People want a worldly savior, a savior of power, wealth and fame; a savior who will defeat the enemy by force, slay the oppressor and gain liberty for the people.  But, the power of this world can gain, at best, freedom in this world.  Not a bad thing, but not the kingdom of God, which is freedom from the chains of sin, and the gift of eternal life!  When Jesus heals the paralytic (2:1-12), before He frees the man from the chains of his paralysis, He frees him from the chains of his sins. The man’s paralysis is no obstacle to heaven, but his sins are.

         After the second and third prophecies of Jesus’ suffering and death (9:30-32; 10:32-34), His disciples again fail to understand His mission.  They argue about who is greatest among them (9:33-37), or try to negotiate special privileges (10:35-41).  Jesus explains that status and privilege, while greatly desired in this world, do not matter in the kingdom of God.  “You know that those who are recognized as rulers over the Gentiles lord it over them, and their great ones make their authority over them felt.  But it shall not be so among you.  Rather, whoever wishes to be great among you will be your servant; whoever wishes to be first among you will be the slave of all.  For the Son of Man did not come to be served but to serve and to give his life as a ransom for many” (10:42-45).  Jesus will lose His life, handing it over as a ransom for all of us.  Those who follow Him, who would be His disciples, must take up their crosses alongside Him and give their lives for His sake and His mission: to save all people.  This is what it means to be a disciple.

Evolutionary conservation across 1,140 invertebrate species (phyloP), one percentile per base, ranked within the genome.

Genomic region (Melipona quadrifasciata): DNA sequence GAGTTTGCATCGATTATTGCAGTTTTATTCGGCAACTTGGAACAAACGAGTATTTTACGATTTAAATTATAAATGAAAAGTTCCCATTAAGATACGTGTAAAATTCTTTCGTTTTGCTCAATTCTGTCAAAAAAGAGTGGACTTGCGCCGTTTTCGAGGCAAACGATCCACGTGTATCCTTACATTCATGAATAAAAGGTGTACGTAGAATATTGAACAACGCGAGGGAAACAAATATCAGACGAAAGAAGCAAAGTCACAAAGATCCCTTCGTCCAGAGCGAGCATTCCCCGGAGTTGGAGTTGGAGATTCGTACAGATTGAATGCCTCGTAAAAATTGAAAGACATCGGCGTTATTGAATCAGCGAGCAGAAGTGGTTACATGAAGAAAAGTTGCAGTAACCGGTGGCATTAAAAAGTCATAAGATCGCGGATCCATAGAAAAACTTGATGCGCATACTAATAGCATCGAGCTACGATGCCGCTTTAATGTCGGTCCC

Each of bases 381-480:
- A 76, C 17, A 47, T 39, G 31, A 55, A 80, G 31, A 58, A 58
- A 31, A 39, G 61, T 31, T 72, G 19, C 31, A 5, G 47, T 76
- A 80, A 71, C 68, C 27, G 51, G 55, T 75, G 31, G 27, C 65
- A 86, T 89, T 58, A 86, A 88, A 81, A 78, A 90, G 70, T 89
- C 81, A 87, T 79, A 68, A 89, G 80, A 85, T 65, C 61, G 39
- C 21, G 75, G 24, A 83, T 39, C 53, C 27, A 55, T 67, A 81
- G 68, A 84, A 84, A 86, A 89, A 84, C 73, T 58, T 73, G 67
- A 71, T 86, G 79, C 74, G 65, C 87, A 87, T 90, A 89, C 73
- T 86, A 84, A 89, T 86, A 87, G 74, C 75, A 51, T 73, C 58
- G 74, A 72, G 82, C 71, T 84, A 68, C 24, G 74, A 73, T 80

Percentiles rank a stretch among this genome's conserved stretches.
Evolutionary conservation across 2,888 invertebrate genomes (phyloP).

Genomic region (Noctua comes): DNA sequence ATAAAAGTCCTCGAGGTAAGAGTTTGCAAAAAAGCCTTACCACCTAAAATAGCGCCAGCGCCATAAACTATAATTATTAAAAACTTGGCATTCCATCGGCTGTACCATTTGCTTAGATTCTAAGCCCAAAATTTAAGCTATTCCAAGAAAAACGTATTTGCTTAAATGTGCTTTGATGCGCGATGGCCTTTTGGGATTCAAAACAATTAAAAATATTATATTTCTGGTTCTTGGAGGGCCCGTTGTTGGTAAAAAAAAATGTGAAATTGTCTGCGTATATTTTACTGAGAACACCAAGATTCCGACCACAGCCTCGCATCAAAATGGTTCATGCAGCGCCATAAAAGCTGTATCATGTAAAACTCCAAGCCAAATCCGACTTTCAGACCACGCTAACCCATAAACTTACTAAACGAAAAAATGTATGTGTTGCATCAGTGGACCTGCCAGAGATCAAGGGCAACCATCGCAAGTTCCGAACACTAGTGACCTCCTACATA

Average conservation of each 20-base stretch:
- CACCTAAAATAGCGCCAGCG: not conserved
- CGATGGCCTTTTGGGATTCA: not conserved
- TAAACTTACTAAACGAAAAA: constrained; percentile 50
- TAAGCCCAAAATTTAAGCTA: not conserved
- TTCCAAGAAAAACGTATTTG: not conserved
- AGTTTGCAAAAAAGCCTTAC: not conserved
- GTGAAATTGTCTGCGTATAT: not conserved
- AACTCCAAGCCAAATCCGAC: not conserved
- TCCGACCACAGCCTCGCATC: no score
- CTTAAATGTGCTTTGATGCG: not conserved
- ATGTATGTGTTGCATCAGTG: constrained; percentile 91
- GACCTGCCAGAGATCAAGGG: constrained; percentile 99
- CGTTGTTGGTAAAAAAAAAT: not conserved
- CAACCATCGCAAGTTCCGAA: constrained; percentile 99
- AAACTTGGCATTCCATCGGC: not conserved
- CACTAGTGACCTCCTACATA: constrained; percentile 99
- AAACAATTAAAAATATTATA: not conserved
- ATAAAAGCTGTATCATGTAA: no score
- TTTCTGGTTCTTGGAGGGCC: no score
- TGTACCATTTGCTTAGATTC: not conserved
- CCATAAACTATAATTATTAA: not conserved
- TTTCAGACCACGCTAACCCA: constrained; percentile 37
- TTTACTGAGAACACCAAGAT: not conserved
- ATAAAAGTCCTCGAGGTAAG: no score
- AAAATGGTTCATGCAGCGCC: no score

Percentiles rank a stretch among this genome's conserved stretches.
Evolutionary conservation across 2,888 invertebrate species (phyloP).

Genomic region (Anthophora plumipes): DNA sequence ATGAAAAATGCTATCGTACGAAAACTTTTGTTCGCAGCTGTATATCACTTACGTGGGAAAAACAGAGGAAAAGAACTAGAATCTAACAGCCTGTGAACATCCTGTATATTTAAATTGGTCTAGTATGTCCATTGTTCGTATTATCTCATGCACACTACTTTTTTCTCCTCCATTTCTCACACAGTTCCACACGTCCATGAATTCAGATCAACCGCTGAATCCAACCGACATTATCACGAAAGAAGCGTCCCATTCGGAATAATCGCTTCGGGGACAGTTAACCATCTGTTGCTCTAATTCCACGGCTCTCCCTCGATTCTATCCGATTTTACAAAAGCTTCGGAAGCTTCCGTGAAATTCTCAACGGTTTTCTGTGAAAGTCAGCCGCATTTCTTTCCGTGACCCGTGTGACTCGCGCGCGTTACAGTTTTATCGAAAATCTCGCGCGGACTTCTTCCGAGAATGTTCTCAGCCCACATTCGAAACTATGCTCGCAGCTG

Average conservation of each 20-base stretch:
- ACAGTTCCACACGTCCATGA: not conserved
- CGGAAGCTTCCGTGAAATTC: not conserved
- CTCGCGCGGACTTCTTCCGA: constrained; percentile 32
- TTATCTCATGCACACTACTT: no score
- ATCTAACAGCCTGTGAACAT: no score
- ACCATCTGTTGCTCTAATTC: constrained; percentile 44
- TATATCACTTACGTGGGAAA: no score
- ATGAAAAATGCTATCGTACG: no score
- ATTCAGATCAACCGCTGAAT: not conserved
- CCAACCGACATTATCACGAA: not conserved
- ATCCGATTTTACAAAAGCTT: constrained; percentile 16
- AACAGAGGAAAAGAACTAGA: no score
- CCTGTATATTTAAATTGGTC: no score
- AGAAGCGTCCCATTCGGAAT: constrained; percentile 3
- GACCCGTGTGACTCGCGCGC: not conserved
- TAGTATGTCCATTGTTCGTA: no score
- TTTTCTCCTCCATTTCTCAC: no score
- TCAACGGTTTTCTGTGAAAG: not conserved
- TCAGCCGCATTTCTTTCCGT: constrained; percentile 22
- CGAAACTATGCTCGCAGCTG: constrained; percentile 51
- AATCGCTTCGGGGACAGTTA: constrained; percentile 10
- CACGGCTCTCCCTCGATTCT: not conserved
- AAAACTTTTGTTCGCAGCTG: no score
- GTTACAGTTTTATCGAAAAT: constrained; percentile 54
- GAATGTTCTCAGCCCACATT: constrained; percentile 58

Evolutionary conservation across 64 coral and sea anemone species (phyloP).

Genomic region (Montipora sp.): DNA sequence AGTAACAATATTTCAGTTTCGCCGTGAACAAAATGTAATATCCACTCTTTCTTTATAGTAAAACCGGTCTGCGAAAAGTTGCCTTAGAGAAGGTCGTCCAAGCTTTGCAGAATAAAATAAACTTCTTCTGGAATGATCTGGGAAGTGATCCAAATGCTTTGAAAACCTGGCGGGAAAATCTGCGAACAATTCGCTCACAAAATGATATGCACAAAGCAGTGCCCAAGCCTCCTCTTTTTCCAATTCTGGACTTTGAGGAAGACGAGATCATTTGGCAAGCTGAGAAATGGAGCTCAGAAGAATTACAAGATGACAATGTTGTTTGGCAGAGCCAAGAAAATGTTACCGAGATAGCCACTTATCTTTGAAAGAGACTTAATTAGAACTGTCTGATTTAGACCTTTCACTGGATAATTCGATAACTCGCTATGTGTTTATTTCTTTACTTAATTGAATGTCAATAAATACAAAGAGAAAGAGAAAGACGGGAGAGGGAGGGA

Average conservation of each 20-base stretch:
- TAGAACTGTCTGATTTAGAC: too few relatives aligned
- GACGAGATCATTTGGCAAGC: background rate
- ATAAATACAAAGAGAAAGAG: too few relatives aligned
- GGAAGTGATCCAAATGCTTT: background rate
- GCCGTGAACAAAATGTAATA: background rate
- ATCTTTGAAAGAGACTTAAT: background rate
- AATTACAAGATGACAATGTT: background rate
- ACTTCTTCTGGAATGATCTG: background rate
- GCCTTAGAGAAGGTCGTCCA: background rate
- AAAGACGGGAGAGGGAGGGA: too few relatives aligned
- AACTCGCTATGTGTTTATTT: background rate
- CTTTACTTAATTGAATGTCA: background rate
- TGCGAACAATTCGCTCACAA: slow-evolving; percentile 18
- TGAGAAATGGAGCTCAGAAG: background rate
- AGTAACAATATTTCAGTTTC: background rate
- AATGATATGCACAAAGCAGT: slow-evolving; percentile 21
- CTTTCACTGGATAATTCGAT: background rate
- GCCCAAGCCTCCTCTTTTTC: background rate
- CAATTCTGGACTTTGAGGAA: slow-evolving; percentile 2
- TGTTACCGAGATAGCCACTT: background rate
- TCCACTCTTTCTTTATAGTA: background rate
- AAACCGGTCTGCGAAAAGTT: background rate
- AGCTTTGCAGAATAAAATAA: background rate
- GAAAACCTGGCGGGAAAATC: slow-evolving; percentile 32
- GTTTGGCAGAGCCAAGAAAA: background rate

Mark wrote his Gospel to a church in Rome that was facing persecution.  Many were being martyred because of their faith in Jesus.  Others surrendered their faith when threatened with suffering and death.  Mark wrote to inspire with courage the followers of Jesus to take up their crosses, as Jesus had, and offer their lives for the gospel.  Jesus walked ahead of the disciples on the road to suffering and death.  He will walk ahead of us now.  As disciples, we are to follow Jesus on the way.  His way is suffering, but suffering unto glory.


  • Jesus is the One Who possesses the power and authority to bring forth the kingdom of God.
  • Jesus brings God’s salvation, not by the power, wealth or fame of this world, but by the sacrificial love of the cross.
  • As disciples of Jesus, we follow Jesus in His examples of suffering and sacrificial love.
  • Jesus’ way is suffering, but suffering unto glory.

Be Christ for all. Bring Christ to all. See Christ in all.

Leave a Reply

Fill in your details below or click an icon to log in: Logo

You are commenting using your account. Log Out /  Change )

Facebook photo

You are commenting using your Facebook account. Log Out /  Change )

Connecting to %s